Habitat: In Hawaiʻi, milo is found across all of the main islands (except Kahoʻolawe) and grows at sea level to about 900' elevation, though it could probably be planted even higher. Milo tolerates light or heavy soils and thrives in sand and even volcanic substrates. It loves coastal sites near streams and estuaries which are exposed to tidal influence and can even tolerate the occasional inundation, and thrive in brackish water pools. In Kaʻū, milo thrives along the shoreline across the entire district!
    Growing and Purchasing: Milo is easy to care for and can be an excellent tree for properties that constantly battle wind (and even salt spray). It is easy to propagate from the plentiful seeds it produces year-round (look on the ground under your favorite milo tree). The steps are simple: visit a milo and say hello, collect a seed capsule, dry it in the sun, open it up to remove the seeds, and plant them! Alternatively, bare root seedlings (which are also often found under mature milo trees) can also be collected to expedite the process. Your milo will be ready to put into the ground (full sun, please) once they reach about 12" tall and have been hardened in their new home.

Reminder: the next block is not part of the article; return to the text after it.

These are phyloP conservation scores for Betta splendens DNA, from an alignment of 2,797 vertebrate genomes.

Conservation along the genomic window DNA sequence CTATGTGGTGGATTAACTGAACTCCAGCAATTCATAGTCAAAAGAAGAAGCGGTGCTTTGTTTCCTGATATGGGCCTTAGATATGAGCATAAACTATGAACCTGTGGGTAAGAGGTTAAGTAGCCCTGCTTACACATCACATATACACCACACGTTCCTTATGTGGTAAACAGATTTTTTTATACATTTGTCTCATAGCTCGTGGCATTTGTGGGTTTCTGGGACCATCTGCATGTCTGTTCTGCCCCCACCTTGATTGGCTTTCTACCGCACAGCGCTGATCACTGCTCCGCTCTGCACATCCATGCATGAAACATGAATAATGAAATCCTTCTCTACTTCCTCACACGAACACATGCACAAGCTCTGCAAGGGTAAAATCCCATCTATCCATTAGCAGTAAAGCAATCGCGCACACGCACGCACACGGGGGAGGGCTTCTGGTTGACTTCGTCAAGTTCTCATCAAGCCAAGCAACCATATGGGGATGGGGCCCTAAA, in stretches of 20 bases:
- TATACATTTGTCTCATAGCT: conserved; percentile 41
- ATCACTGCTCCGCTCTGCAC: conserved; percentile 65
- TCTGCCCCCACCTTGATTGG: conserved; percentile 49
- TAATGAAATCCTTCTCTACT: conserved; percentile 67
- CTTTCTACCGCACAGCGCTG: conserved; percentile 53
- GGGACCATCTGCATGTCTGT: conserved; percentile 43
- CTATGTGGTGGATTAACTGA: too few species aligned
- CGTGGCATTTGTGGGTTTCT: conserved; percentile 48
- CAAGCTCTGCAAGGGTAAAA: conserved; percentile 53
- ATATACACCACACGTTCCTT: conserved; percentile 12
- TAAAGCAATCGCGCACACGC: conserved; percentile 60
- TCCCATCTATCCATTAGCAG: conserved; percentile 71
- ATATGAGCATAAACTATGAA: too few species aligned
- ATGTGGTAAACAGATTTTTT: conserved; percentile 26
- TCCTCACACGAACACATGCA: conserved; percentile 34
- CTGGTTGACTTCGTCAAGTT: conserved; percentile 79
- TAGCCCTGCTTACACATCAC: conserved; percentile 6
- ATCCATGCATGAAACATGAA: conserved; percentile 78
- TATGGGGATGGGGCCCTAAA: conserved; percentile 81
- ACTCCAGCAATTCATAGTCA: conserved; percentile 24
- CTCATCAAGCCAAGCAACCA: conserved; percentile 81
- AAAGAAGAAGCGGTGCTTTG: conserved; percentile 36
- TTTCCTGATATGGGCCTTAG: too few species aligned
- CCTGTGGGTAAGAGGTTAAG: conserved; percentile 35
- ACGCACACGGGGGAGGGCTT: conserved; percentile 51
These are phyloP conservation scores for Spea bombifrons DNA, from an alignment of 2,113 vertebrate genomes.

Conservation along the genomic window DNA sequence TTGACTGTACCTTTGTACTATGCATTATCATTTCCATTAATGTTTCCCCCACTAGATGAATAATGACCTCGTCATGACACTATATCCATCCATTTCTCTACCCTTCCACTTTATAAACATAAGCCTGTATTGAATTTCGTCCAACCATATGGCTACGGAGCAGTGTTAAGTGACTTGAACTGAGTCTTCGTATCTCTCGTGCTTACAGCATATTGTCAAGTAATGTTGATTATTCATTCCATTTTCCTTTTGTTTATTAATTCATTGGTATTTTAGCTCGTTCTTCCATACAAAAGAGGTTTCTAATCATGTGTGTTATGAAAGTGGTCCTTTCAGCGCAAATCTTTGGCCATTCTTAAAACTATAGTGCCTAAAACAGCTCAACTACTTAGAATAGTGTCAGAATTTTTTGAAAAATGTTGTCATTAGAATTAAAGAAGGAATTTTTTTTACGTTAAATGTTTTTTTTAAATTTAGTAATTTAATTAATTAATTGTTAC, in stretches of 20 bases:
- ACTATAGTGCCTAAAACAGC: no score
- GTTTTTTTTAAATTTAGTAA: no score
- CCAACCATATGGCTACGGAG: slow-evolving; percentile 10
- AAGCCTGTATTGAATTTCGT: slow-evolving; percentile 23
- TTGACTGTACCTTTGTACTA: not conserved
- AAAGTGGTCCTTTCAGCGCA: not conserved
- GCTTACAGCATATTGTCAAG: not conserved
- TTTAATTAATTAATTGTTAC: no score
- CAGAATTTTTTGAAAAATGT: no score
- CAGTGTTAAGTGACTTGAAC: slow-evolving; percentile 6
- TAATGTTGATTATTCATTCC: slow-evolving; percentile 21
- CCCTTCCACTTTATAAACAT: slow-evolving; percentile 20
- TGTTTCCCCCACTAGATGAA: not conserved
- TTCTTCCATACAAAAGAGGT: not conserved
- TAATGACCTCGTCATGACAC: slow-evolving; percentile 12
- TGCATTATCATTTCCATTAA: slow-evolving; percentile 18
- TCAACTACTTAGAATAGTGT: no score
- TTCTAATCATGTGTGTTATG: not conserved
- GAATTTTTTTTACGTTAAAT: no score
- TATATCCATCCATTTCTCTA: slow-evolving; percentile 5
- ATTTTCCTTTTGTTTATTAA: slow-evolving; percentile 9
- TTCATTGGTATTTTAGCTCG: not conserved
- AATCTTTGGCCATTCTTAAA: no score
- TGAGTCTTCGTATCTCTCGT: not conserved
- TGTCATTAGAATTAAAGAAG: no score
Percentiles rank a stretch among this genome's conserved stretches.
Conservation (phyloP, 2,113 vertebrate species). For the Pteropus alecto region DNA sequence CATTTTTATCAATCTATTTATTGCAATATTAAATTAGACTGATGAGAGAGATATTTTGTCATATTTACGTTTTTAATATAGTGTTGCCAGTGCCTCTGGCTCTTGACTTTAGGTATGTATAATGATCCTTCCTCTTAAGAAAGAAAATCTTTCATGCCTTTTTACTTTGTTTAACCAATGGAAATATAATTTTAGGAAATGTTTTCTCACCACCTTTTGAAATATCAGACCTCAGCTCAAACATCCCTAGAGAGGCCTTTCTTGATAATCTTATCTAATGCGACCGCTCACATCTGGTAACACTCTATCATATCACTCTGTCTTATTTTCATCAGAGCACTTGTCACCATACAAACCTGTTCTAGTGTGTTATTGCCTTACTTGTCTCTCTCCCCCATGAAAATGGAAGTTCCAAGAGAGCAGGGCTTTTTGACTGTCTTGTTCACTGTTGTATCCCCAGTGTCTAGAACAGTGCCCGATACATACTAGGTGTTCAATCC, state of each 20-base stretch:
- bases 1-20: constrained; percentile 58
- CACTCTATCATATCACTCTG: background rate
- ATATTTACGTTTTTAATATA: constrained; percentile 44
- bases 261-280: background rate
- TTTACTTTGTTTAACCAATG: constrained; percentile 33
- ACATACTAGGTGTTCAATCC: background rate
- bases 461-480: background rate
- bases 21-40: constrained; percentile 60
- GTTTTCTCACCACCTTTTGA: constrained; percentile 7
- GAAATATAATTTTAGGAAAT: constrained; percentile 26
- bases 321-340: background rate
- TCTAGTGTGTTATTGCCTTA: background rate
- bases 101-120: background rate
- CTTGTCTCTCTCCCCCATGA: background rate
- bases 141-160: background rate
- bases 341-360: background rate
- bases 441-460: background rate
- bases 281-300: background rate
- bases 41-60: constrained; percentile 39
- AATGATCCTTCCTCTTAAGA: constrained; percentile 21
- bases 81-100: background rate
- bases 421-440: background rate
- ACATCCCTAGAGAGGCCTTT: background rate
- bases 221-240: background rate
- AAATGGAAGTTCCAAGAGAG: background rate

About the artist: Joan Yoshioka says she is a conservationist at heart and has dedicated her life to preserving the native plants and animals of Hawaiʻi through her work with federal, state, and private organizations over the past 30+ years. She describes herself as an outdoor-lovin' optimist, biologist/botanist, and habitual creator of art-stuff. She says the key to our most fundamental and truest part of ourselves is found in nature and she constantly draws on it for inspiration.
    About the author: Jodie Rosam says she has a deep love for native plants and a passion for exploration, with over 15 years of experience in working in the restoration of Hawaiʻi's forests. As a mother and an educator, she says the next generation has the power to lead the world to a sustainable future, and is committed to teaching her children (and others) from a place-based perspective.

To read comments, add your own, and like this story, see www.facebook.com/kaucalendar. See latest print edition at www.kaucalendar.com. See upcoming events at https://kaunewsbriefs.blogspot.com/2022/04/upcoming-events-for-kau-and-volcano.htm